Further Into the Atom with Ultrafast Light

Neomi Lewis ‘21 A great deal of modern atomic physics seeks to plumb the hidden depths of the atom, particularly the dynamics of inner-shell electrons about which not much is known. Attosecond, or 1×10-18 of a second, laser technology used by the Laboratory for Attosecond Physics, run by both LMU Munich and the Max Planck Institute of Quantum Optics, has recently been able to create … Continue reading Further Into the Atom with Ultrafast Light

Energy, Spin, and Charge All in One

Neomi Lewis ‘21 The field of economics is constantly making strides to better manipulate and strategically implement properties of charged particles. Charged particles play instrumental roles in devising electronic devices. Most particles that are commonly used, however, only retain one property that can be manipulated. Researchers from Duke University now have reason to believe that “trions,” a quasiparticle, can also be controlled in useful ways. … Continue reading Energy, Spin, and Charge All in One

Figure 1. Researchers from Arizona State University found conductive properties in human integrin protein using Scanning Tunnel Microscopy. The image depicts this technique with a single strand of DNA.

Finding Conductive Proteins Using Scanning Tunnel Microscopy

By Meghan Bialt-DeCelie ’19 Single molecule detection techniques are used to understand the behaviors of a specific biological molecule and have applications in medical and pharmacological research. This can be critical for understanding how an individual biological molecule, such as a specific protein, functions, as well as its role in a biological pathway. Researchers led by Stuart Lindsay, PhD from Arizona State University found high … Continue reading Finding Conductive Proteins Using Scanning Tunnel Microscopy

Figure 1. Researchers from the Brookhaven National Laboratory developed a scalable process to reduce glare on typically reflective glass surfaces.

Using Nanotechnology to Reduce Glare on Screens

By Meghan Bialt-DeCelie ‘19 Displays of all commonly used electronics such as smartphones, televisions, and laptops all suffer from glare on their glass surfaces. Glass and clear plastics are transparent, but they are still visible due to a small amount of reflection of light caused by the difference between the refractive index of the surface and the rest of the material. Antireflective coating and screens … Continue reading Using Nanotechnology to Reduce Glare on Screens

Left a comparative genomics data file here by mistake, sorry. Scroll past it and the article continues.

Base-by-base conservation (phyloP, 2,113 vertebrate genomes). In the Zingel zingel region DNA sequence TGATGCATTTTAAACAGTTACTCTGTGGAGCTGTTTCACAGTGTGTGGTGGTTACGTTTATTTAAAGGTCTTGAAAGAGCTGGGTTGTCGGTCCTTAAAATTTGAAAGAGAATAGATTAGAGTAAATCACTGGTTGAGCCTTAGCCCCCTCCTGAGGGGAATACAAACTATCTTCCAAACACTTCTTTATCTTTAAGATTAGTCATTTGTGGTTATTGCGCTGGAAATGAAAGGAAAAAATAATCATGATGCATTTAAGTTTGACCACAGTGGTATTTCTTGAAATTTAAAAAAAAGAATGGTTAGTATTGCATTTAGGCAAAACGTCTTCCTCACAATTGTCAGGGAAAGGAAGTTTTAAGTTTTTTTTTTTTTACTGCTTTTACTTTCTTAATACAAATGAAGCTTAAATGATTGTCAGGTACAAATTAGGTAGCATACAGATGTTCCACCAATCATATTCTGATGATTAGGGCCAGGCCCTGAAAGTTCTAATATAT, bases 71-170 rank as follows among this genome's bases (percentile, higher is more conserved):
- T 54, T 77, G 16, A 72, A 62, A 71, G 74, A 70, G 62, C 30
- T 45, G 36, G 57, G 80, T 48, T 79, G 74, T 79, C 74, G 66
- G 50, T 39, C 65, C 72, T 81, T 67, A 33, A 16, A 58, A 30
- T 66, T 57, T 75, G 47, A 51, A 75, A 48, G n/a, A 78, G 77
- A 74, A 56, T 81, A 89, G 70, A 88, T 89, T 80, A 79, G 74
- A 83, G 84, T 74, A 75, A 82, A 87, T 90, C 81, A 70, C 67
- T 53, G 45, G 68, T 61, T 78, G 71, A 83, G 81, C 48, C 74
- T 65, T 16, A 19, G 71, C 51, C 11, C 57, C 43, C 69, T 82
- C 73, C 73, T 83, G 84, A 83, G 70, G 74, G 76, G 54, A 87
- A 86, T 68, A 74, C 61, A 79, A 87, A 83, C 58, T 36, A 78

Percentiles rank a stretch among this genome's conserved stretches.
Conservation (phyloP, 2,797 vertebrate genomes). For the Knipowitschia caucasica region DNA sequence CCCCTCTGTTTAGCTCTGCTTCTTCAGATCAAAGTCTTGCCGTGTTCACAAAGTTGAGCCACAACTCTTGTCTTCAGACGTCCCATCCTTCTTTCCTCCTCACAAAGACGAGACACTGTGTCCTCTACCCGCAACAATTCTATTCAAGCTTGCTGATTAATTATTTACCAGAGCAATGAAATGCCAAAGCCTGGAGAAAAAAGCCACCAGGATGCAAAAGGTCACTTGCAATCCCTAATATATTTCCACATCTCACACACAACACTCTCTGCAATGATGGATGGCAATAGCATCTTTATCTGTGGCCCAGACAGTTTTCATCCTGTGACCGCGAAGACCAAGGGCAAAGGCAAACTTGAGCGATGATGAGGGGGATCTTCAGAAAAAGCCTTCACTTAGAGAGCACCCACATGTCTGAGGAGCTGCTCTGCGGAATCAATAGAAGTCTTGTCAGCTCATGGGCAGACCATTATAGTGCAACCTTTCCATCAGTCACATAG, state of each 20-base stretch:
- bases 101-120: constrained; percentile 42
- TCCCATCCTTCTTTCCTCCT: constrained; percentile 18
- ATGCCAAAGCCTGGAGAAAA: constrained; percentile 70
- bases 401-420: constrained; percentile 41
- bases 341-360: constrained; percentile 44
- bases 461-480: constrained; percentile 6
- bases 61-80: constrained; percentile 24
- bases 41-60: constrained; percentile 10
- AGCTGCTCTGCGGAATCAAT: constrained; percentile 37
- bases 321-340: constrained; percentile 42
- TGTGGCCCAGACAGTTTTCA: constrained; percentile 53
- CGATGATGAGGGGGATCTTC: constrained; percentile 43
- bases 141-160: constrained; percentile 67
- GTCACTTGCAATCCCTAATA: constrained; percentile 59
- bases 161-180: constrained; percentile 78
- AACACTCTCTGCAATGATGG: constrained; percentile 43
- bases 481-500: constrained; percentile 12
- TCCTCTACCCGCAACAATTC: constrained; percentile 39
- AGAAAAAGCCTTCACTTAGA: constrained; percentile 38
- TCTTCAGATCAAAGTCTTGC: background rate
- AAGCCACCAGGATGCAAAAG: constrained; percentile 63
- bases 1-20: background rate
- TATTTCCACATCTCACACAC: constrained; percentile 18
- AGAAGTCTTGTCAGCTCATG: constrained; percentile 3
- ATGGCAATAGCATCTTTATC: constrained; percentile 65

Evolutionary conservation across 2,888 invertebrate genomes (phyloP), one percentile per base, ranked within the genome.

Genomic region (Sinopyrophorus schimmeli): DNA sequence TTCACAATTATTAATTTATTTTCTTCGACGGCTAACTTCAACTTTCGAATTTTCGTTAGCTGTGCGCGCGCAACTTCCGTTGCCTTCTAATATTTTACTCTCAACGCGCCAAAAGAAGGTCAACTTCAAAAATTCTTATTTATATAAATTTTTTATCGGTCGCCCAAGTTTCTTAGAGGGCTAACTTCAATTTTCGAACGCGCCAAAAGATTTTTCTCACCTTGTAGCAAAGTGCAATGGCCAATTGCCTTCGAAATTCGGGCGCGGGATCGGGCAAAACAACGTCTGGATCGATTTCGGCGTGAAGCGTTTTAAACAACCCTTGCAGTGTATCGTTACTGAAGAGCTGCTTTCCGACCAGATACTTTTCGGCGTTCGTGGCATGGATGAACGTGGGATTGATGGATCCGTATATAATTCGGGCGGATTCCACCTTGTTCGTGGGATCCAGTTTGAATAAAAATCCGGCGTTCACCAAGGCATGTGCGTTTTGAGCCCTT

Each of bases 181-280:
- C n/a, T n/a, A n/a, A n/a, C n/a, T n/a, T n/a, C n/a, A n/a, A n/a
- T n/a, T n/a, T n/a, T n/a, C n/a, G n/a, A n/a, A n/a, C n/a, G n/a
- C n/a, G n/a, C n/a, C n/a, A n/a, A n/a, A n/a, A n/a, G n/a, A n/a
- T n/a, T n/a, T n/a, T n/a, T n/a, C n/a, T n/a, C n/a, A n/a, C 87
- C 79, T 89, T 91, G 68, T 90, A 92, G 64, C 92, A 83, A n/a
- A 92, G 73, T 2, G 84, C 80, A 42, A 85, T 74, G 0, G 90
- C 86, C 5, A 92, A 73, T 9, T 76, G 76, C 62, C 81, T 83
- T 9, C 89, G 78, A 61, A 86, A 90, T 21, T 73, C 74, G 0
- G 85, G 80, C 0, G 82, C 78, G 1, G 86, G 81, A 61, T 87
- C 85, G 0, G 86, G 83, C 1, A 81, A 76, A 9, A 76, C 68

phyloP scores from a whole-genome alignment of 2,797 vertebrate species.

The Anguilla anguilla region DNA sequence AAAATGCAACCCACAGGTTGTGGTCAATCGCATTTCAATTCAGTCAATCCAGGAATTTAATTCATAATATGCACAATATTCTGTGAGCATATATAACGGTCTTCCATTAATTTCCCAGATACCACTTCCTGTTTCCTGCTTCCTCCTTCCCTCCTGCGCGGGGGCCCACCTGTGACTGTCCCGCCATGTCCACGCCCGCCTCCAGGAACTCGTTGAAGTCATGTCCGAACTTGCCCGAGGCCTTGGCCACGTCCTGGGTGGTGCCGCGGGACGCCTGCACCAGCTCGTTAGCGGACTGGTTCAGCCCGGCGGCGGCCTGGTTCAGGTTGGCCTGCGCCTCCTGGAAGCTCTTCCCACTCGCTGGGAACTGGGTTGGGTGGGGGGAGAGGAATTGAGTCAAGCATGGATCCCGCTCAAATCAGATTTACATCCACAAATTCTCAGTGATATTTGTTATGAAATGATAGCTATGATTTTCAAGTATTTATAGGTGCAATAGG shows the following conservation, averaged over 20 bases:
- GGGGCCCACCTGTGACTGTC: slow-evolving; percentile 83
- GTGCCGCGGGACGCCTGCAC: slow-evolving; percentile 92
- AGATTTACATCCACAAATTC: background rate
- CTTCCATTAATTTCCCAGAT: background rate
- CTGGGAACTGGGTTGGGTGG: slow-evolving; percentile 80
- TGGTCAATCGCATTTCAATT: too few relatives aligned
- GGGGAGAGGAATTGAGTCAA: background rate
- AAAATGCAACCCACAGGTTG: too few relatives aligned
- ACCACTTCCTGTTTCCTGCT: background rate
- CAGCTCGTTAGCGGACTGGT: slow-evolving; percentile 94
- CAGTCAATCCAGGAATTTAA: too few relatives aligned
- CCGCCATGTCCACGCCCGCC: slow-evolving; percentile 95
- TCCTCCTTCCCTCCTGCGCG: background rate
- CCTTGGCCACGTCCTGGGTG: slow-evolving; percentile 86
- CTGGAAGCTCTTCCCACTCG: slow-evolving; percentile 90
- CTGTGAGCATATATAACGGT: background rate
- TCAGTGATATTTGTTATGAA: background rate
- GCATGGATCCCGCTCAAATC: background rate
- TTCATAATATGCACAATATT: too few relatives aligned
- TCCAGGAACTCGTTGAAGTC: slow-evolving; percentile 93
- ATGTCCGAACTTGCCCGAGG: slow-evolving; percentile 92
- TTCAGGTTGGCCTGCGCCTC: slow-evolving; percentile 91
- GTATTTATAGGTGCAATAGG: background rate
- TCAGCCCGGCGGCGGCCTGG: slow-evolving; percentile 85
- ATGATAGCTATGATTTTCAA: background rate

Asteroids May Have Fostered Life on Mars

By Julia Newman Fig 1: Analysis of Mars’ surface shows a history of bombardment.   Ever since the official announcement of water on Mars just last September, the search for habitable conditions on the planet has been more intense than ever. Studies from earlier this week suggest that while Earth’s surface is affected mostly by erosion and plate tectonics, Mars has been subjected to billions of … Continue reading Asteroids May Have Fostered Life on Mars

Factors affecting disaster preparedness in tsunami-prone areas

By Shannon Bohman ’19 Following the 2012 Indian Ocean earthquakes, Dr. Witvorapong and his colleagues surveyed 557 households in tsunami-prone areas of Phang Nga, Thailand. They focused on the relationship between social participation and disaster risk reduction actions, such as stockpiling supplies, making family emergency plans, and promoting risk reduction actions via community involvement. To analyze the data, the scientists employed a multivariate probit model. … Continue reading Factors affecting disaster preparedness in tsunami-prone areas

Confirmation of Quantum Mechanics

By Shannon Bohman Image acquired from commons.wikipedia.org Figure 1 This picture shows the physics building at Delft University of Technology in the Netherlands.   Netherland scientists of Delft University of Technology claimed to have proven quantum entanglement, the idea that if two particles’ spins are aligned, they can still influence each other at all times, no matter the distance between them. Two diamonds, each containing … Continue reading Confirmation of Quantum Mechanics